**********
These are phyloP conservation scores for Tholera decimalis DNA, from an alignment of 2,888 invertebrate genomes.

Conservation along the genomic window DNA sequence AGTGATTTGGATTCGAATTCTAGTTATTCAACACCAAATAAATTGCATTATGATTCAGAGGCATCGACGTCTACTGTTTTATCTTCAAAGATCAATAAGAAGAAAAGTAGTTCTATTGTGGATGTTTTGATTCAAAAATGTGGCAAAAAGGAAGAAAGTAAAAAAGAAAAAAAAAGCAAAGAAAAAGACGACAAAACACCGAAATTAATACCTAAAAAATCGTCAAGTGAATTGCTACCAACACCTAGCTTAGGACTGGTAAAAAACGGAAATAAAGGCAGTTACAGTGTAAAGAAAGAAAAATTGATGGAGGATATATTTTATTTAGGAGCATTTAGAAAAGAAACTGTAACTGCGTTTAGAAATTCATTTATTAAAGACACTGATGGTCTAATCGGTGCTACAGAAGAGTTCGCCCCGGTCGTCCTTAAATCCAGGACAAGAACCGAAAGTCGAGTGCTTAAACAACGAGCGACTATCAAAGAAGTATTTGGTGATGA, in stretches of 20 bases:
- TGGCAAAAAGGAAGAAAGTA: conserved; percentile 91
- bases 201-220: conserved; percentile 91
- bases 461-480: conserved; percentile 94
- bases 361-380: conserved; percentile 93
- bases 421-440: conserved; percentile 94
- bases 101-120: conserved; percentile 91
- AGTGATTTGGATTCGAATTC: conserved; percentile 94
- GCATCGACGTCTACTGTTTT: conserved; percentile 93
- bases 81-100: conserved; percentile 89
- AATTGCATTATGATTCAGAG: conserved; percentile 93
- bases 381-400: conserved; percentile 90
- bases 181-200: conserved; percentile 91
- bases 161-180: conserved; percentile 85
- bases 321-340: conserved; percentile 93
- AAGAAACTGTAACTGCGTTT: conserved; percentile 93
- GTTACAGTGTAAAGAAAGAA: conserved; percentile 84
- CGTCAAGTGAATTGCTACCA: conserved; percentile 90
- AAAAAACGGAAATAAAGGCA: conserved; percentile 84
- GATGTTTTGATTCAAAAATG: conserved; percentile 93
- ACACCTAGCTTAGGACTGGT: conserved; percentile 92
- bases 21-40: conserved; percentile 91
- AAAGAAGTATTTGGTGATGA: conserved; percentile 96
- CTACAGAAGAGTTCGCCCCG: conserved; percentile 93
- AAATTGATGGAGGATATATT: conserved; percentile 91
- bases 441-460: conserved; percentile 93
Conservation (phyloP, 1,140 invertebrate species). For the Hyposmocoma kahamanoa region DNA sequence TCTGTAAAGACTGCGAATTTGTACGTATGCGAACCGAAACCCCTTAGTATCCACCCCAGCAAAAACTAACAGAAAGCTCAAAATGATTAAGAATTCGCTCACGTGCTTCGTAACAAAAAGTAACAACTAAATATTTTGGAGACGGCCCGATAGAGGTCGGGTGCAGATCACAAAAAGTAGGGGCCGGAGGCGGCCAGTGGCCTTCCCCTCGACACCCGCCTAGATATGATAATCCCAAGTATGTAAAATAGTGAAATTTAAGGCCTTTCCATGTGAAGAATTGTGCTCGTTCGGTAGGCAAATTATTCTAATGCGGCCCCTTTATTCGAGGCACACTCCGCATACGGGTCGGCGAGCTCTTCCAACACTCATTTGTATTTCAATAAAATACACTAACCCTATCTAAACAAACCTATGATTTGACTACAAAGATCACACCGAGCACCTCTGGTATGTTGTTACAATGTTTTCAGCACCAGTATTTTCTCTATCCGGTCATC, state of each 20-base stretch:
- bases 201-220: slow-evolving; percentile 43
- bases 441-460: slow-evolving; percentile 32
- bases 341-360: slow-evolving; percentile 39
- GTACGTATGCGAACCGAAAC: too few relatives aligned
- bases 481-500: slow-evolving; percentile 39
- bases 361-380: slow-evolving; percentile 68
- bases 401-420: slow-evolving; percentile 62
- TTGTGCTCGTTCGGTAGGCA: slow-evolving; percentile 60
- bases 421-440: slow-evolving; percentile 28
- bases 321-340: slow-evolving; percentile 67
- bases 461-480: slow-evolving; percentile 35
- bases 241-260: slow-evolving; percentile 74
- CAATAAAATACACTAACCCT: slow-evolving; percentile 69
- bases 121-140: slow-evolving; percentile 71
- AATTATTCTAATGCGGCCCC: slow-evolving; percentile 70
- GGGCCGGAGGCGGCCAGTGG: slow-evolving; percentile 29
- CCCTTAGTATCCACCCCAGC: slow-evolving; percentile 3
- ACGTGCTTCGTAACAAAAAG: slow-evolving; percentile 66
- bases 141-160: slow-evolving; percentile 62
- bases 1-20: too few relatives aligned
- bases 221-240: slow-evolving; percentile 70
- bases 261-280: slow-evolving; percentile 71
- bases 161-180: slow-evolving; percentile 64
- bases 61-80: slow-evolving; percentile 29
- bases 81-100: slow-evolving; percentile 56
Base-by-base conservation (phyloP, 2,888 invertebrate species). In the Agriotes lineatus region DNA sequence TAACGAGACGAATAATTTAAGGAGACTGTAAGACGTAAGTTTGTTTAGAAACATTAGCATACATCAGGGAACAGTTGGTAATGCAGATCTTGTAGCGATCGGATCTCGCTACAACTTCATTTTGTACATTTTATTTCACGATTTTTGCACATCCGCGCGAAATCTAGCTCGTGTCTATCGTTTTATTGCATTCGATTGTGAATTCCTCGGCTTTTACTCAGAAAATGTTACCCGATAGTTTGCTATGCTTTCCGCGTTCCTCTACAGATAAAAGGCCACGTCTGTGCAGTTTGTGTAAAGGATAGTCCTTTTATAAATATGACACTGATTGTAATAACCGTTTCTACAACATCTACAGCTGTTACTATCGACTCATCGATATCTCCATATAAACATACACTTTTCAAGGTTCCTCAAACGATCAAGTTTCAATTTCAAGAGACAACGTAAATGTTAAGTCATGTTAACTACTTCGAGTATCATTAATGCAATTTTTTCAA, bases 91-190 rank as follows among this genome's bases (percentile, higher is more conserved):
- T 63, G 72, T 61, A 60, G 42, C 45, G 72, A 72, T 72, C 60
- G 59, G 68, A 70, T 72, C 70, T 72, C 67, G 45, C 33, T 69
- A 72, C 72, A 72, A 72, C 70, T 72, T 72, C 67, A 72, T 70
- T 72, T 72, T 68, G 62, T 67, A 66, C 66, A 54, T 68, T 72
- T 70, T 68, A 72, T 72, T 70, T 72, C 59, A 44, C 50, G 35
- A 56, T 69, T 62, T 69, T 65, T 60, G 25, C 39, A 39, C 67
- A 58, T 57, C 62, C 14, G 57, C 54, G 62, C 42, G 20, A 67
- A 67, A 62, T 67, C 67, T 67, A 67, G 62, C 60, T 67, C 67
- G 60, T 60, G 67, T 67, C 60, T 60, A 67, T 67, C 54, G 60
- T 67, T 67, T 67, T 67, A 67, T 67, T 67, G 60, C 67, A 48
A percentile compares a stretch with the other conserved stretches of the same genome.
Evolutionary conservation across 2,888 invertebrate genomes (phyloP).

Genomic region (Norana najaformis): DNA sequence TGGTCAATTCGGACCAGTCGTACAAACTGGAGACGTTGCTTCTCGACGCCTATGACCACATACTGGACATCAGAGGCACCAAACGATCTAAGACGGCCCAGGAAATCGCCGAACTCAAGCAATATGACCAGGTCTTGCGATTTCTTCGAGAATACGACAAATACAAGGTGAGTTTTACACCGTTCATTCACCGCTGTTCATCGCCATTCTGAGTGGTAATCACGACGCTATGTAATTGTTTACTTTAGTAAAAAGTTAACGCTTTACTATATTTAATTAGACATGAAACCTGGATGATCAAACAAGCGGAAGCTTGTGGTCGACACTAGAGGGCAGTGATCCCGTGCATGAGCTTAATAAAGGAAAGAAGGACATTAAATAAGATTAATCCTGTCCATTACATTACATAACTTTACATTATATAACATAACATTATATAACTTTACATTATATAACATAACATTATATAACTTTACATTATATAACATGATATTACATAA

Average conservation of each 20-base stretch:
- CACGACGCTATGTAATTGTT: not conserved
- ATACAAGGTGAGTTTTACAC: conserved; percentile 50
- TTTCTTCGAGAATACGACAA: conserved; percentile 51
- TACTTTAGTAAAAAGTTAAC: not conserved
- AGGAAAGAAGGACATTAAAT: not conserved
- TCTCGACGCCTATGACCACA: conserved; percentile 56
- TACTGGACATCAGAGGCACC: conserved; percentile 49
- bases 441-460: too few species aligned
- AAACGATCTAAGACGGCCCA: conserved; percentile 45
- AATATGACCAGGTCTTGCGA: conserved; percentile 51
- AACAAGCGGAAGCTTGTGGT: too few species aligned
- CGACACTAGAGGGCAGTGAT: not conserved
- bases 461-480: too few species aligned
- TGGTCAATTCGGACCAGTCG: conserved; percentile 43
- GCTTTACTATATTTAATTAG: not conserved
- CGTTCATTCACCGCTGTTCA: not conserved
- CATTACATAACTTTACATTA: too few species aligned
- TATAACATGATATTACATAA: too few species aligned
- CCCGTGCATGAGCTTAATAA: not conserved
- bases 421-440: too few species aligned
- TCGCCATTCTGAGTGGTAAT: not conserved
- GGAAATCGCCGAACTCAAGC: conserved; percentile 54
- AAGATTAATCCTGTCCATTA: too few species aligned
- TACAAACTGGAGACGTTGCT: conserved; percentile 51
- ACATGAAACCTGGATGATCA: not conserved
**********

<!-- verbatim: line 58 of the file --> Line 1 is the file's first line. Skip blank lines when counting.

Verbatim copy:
- T 72, T 72, T 68, G 62, T 67, A 66, C 66, A 54, T 68, T 72